New role of genes in breast cancer

September 19, 2002

An Australian twin study has uncovered that high breast density, the strongest known risk factor for breast cancer, is genetically linked.

"The hunt is now on to find the genes responsible for breast density," says Professor John Hopper, Director of the University of Melbourne's Centre for Genetic Epidemiology, which houses the Australian Twin Registry.

"Once found, the genes may help define new sub-types of breast cancer, and enable targeted prevention strategies and treatment. It might also explain a greater amount of the genetic effect on breast cancer than do the recently discovered genes BRCA1 and BRCA2," he says.

Australian breast cancer researchers, in collaboration with Canadian colleagues, published the study results in the latest edition of New England Journal of Medicine. The study involved 607 twin pairs from Melbourne, Sydney and Perth, recruited through the Australian Twin Registry, and 355 North American twin pairs.

The research found that in both the Australian and North American twins, genetically-identical twin pairs had similar breast densities. Non-identical pairs, who share half their genes, had breast densities about half as similar.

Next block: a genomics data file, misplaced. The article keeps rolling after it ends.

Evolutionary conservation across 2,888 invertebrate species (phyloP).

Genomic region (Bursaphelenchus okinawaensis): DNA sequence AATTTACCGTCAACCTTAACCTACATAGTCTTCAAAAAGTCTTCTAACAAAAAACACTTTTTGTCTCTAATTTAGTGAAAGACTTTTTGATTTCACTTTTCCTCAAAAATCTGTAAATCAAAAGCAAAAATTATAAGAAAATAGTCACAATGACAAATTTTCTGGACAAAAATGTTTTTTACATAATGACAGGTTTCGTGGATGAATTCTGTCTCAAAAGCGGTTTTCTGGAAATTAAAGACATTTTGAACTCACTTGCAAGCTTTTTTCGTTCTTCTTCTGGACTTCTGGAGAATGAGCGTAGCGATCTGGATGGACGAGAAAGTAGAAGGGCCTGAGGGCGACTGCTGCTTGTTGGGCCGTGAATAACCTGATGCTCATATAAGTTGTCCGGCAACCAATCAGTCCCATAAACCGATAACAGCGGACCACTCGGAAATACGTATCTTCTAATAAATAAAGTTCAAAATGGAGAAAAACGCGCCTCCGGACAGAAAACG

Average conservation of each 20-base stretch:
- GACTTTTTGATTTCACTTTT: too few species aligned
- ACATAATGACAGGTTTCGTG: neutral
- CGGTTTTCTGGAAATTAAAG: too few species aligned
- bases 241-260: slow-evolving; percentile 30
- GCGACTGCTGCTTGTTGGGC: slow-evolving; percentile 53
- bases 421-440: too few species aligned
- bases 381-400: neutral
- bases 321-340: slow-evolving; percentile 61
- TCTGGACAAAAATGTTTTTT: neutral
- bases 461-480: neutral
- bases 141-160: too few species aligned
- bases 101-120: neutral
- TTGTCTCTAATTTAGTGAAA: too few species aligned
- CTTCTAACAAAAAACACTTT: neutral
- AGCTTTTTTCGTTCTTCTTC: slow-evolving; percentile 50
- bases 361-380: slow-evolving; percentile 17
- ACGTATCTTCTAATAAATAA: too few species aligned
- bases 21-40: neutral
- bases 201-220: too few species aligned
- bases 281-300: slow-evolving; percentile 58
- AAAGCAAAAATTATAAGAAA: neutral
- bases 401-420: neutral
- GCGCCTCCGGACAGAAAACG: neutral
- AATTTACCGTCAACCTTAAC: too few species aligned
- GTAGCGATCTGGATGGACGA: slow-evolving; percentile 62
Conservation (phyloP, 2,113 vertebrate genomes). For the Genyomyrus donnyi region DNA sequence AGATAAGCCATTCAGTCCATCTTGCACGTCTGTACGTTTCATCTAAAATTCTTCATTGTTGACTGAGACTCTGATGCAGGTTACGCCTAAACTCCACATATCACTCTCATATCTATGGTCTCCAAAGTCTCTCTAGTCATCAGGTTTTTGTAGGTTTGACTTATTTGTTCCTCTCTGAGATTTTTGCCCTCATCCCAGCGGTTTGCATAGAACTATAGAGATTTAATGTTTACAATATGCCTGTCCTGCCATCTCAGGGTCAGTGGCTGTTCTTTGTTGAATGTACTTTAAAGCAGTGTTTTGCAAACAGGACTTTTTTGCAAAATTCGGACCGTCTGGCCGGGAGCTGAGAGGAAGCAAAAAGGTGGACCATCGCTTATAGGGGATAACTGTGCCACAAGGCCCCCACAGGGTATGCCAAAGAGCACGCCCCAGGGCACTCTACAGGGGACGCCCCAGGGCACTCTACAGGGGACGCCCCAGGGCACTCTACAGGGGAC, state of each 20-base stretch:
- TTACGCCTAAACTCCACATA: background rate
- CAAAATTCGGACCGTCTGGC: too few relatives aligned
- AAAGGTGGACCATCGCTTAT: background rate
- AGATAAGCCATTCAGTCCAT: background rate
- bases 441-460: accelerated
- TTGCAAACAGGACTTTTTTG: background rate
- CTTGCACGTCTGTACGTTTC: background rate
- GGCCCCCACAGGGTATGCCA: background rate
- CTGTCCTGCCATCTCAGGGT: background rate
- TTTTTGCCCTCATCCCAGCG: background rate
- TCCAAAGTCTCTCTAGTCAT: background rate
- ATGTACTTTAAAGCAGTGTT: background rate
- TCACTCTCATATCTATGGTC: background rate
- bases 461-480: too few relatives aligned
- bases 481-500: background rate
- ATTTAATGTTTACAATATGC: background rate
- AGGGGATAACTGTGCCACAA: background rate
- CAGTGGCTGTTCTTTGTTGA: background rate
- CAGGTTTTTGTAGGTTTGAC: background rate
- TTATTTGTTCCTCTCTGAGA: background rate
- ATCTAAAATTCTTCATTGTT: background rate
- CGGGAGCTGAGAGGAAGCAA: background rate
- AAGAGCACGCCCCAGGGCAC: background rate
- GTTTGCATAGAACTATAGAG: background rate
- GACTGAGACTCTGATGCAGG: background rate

Breast density is determined by the amount of connective and epithelial tissue - which appears light on a mammogram - compared with amount of fat tissue - which appears dark. It is not related to firmness and cannot be felt in the breast. It is only detectable by having a mammogram.

Women with breast density in the top 20 percent have a five-fold increased risk of breast cancer than women in the bottom 20 percent for their age.

"Although there is evidence that age and some lifestyle factors, such as having children, can change breast density, there is still a large spread in the distribution of breast density across women of the same age," says Hopper.

"This results show that genetic factors play the major role in explaining why women of the same age have different breast density. It also helps explain why having a family history of breast cancer is a risk factor for the disease," says Hopper.

"There may be many genes involved with breast density, and for an individual woman it will be the combined effect of these genes, rather than a single mutation in just one "high-risk" gene like BRCA1 or BRCA2, that determines her risk," he says.

Finding the breast density genes and identifying their mechanisms will help understand the causes of breast cancer.
-end-
The Australian research was funded by the National Breast Cancer Foundation and involved researchers from The University of Melbourne, The Cancer Council Victoria, NSW Cancer and St Vincents BreastScreen, Melbourne.

University of Melbourne

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